And, of course, there are the financial resources that help to make all of this ministry possible. The Trustees have done a great job of building-up the church’s endowment. Through the estate gifts of many of our members who have passed on, these departed saints continue to support God’s work in this place. The annual revenue stream from these permanent funds, the fact that so many of our members have become tithers, grants that fund our several social service ministries, and revenue from Hoovers’ Candy Shoppe has helped as well. Hoovers’ also provides needed work experience for folks who have made it through addiction recovery and are getting back on their feet.
The Disciples Women were renewed after they too were liberated from activities that neither enlivened the spirit nor enabled the sharing of God’s abundance. And the Disciples Men were reborn. Both groups are engaged in community activities that feed the hungry, house the homeless, equip the impoverished and protect the vulnerable. With their help, Matthew 25:31-40 has really come alive in this town. We no longer wonder if First Christian Church makes a difference in this community. The answer is a resounding “Yes!”
There have been other changes. A new sound system makes it so much easier for folks to hear what is going on in the Sanctuary. And Church members who are no longer able to attend worship physically are still connected with us electronically. A state-of-the-art digital camera records the worship services and they are uploaded to the website and Facebook page for all to view, live or later. Other connections were made when we ran the Rainbow Flag up the flag pole at the 15th Street entrance. It lets all know that we are an open and affirming congregation and that ALL ARE WELCOME.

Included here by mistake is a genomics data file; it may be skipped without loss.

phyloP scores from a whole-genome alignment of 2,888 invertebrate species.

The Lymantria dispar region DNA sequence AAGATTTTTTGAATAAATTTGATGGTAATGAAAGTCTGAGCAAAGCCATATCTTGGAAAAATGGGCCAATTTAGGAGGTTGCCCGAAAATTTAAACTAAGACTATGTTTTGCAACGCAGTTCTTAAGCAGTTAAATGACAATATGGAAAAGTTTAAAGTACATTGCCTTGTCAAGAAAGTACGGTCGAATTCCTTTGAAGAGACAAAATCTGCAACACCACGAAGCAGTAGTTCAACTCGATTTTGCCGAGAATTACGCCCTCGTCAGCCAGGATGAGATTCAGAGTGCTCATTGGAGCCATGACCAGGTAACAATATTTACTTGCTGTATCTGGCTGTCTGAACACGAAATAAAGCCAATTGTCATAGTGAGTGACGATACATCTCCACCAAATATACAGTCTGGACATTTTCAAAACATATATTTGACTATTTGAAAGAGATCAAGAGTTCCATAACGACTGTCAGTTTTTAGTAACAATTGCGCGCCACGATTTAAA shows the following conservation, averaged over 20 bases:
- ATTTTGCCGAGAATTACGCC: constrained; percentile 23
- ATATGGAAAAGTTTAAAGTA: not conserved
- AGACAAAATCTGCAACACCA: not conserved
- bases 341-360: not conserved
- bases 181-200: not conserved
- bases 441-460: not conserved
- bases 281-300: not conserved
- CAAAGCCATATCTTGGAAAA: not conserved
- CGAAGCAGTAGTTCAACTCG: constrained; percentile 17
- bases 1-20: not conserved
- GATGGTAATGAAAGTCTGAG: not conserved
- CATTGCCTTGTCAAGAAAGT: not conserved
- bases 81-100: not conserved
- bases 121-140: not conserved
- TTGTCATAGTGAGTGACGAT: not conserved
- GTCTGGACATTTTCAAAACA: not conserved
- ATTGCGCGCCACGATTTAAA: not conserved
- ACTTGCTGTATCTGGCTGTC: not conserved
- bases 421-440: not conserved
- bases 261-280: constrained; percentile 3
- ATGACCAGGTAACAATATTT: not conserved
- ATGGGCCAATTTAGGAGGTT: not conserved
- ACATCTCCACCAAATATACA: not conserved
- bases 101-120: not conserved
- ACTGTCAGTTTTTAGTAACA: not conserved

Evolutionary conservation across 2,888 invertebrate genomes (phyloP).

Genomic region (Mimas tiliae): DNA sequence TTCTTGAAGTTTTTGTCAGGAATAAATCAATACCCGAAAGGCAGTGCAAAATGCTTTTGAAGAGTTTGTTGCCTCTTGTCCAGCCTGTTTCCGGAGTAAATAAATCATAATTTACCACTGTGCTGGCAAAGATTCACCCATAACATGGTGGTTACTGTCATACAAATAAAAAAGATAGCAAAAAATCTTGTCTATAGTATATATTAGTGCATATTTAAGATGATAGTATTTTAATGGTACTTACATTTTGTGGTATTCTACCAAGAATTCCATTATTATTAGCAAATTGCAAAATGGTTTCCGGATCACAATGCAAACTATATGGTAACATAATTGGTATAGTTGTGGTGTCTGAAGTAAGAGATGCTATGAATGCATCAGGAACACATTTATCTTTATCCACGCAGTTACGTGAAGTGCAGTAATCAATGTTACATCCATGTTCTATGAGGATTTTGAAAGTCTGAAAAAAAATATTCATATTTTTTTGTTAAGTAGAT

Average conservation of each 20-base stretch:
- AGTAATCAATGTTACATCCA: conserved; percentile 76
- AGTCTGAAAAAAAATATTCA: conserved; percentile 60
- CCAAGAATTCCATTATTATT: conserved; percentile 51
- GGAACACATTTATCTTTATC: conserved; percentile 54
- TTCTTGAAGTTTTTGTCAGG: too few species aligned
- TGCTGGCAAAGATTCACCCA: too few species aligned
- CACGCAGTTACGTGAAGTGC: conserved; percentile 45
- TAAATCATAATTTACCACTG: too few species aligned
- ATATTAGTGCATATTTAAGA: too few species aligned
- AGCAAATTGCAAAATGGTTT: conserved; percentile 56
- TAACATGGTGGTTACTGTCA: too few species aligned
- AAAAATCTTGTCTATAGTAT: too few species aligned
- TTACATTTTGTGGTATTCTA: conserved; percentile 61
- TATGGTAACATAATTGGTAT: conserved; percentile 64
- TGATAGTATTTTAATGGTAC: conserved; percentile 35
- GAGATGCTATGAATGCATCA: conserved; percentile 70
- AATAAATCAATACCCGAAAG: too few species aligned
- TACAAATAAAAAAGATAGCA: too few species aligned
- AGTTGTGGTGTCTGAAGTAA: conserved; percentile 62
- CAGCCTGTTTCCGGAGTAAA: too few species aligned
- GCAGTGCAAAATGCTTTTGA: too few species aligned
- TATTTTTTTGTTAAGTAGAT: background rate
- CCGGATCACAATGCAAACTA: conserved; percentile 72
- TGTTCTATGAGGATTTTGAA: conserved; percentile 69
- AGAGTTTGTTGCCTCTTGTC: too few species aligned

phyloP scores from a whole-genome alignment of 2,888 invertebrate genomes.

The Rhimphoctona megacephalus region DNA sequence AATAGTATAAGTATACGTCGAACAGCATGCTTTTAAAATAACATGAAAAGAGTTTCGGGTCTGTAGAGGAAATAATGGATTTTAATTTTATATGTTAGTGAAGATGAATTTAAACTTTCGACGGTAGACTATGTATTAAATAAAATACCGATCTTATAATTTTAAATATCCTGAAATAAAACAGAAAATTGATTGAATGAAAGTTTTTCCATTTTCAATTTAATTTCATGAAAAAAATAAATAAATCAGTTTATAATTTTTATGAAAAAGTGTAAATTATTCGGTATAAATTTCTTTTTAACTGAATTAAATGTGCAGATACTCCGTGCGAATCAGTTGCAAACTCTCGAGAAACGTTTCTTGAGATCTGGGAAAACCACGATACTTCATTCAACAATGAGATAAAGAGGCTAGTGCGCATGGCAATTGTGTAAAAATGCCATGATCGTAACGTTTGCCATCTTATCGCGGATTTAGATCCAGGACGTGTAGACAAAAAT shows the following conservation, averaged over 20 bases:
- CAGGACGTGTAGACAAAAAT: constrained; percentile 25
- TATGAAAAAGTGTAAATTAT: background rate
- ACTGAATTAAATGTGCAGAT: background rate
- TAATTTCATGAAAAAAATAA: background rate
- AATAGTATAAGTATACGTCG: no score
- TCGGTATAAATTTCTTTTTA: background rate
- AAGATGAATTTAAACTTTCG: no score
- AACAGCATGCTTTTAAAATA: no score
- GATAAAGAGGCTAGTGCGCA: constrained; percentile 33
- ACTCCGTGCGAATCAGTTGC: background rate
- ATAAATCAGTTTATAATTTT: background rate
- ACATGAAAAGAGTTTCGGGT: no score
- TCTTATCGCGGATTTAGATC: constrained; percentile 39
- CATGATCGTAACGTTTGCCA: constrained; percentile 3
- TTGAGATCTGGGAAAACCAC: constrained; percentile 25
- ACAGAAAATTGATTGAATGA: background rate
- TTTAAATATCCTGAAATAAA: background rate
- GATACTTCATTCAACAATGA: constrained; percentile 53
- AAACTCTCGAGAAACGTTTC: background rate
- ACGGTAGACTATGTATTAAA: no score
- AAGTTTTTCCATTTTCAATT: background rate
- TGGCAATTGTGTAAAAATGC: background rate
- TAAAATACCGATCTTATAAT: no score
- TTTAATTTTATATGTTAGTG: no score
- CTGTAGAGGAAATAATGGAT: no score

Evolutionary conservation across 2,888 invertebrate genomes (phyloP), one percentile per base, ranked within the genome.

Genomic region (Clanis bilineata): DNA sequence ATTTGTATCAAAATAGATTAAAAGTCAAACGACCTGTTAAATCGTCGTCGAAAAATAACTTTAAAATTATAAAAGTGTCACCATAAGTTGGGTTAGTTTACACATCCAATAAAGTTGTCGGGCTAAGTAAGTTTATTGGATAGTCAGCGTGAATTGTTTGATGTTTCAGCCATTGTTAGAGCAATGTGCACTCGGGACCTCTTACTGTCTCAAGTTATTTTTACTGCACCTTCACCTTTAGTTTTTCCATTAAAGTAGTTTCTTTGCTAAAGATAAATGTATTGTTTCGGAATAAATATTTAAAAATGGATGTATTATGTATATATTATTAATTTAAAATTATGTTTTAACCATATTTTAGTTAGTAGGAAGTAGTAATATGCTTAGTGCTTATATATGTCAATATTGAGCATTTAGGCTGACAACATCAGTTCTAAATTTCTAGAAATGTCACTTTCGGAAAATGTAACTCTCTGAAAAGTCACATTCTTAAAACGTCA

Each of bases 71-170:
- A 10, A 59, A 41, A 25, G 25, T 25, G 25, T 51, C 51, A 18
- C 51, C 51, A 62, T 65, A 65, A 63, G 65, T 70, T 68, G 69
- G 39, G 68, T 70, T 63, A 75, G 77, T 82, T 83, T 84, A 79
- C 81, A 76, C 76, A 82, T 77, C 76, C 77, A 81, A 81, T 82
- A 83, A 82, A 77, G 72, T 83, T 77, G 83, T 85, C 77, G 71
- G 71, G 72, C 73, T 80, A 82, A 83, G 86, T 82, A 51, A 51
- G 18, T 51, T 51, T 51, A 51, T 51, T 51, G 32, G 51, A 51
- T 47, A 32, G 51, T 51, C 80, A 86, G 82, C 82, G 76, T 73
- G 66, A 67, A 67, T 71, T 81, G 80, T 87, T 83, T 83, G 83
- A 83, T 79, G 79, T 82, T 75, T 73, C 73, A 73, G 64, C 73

And all means ALL. Long time members, new members, folks who come into the building for the services that are offered here, ALL! What a joy it was to see everyone mingling together at our 175th Anniversary, including old friends who came back for the Homecoming Weekend. The history of the church was celebrated, good food served, the Children’s Chorus sang, and they were lots of pictures and videos celebrating our ministry, past and present.
As I sit here at Camp Bedford surrounded by God’s glory and all the trees, I cannot help but marvel at the journey this congregation of Christ’s church has made. I have worked hard as the BFCC Program Coordinator these past four years, helping the process along as best I could, but really it was the Holy Spirit guiding the whole thing. Talk about connecting people with abundance! I feel the Spirit now in this sacred space. There is an energy in this stillness, a certainty of purpose that with God’s guidance, we will continue to share the Lord’s abundance with all God’s children.